All in redemption

#MeToo: A Darkness to Light Story

We had a clearly defined relationship, one with uncomplicated spoken and unspoken rules. There were straightforward roles, obvious boundaries — he the superior, I the subordinate. Around twice my age, he held a position of respected authority, trusted by others and expected to operate within the boundaries of that position. 

Except that he didn’t. 

In Fall of 1992, America found herself in the midst of an intense political debate as the presidential elections drew closer. I was in elementary school at the time, but the highly charged debates and conversations I heard, both in person and on TV, made an impression on me. In particular, I remember an elementary school playground debate in which our PE teachers allowed students to voice opinions for who they thought should be elected next President of the United States. I cheered loudly and made up little rhymes for my "team," naturally following the position of my parents. At the same time, though, I remember feeling slightly torn as my then best friend, Abraham, cheered for the other side. His dad was a Texas Senator for the opposing political party, and I couldn't help but wonder how they could be such great people but still think "the other side" was right when it was clearly not.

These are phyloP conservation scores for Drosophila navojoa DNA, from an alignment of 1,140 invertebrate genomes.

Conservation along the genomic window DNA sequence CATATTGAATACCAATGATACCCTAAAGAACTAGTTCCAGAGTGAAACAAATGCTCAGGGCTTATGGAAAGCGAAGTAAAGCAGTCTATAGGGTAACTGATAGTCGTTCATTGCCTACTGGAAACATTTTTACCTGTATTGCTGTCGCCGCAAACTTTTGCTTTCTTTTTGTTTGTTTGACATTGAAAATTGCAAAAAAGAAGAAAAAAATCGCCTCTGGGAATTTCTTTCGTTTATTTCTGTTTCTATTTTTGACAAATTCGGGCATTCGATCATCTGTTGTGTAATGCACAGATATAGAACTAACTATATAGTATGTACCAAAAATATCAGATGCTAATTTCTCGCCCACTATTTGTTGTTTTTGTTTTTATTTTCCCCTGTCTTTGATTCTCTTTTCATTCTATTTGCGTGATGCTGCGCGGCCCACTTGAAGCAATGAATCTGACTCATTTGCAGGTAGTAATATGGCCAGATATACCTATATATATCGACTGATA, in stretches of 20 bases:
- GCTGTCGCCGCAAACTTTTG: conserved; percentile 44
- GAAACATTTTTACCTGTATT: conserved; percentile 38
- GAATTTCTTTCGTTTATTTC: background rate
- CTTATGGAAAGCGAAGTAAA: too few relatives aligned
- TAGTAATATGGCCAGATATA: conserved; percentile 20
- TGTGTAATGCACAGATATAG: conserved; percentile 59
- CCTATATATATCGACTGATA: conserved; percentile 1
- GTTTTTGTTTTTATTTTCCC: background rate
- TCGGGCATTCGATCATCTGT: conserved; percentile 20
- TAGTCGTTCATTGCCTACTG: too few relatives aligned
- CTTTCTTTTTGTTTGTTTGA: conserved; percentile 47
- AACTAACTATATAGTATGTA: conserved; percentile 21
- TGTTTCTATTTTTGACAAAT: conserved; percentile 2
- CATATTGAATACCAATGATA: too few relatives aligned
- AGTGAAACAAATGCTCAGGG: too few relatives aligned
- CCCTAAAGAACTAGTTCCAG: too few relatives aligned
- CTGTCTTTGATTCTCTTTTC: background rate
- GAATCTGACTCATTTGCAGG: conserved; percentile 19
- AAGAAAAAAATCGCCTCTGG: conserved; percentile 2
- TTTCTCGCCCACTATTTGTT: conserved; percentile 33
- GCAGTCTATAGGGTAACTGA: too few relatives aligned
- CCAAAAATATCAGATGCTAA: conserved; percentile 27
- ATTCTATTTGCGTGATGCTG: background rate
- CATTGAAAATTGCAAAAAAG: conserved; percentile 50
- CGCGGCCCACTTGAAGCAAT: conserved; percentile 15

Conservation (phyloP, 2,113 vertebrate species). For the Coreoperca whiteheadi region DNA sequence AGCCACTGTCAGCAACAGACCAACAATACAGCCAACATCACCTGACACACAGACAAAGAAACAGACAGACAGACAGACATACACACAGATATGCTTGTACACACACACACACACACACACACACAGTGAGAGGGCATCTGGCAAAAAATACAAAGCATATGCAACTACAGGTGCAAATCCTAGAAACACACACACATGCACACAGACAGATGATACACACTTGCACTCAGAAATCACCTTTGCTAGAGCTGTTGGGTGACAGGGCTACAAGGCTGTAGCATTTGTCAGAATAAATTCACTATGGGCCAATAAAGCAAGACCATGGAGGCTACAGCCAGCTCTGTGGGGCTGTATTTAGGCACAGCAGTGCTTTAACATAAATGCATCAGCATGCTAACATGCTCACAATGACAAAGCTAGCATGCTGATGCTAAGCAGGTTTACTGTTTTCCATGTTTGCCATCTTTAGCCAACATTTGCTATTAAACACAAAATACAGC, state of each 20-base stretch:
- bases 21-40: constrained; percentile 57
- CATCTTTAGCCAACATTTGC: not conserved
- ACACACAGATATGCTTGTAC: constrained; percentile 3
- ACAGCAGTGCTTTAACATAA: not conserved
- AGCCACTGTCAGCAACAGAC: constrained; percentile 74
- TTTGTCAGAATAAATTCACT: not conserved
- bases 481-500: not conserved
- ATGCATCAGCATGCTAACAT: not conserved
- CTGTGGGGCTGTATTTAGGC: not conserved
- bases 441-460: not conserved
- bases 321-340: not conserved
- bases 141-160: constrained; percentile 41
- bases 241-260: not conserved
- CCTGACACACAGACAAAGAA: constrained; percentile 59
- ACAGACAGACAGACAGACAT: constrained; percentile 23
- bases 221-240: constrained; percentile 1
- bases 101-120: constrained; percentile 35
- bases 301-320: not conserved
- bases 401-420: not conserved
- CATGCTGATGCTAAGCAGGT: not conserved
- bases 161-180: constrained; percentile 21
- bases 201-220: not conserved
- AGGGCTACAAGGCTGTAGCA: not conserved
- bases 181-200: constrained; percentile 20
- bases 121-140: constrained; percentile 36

It was my first introduction to the idea that controversial areas of life are not always black or white, right or wrong.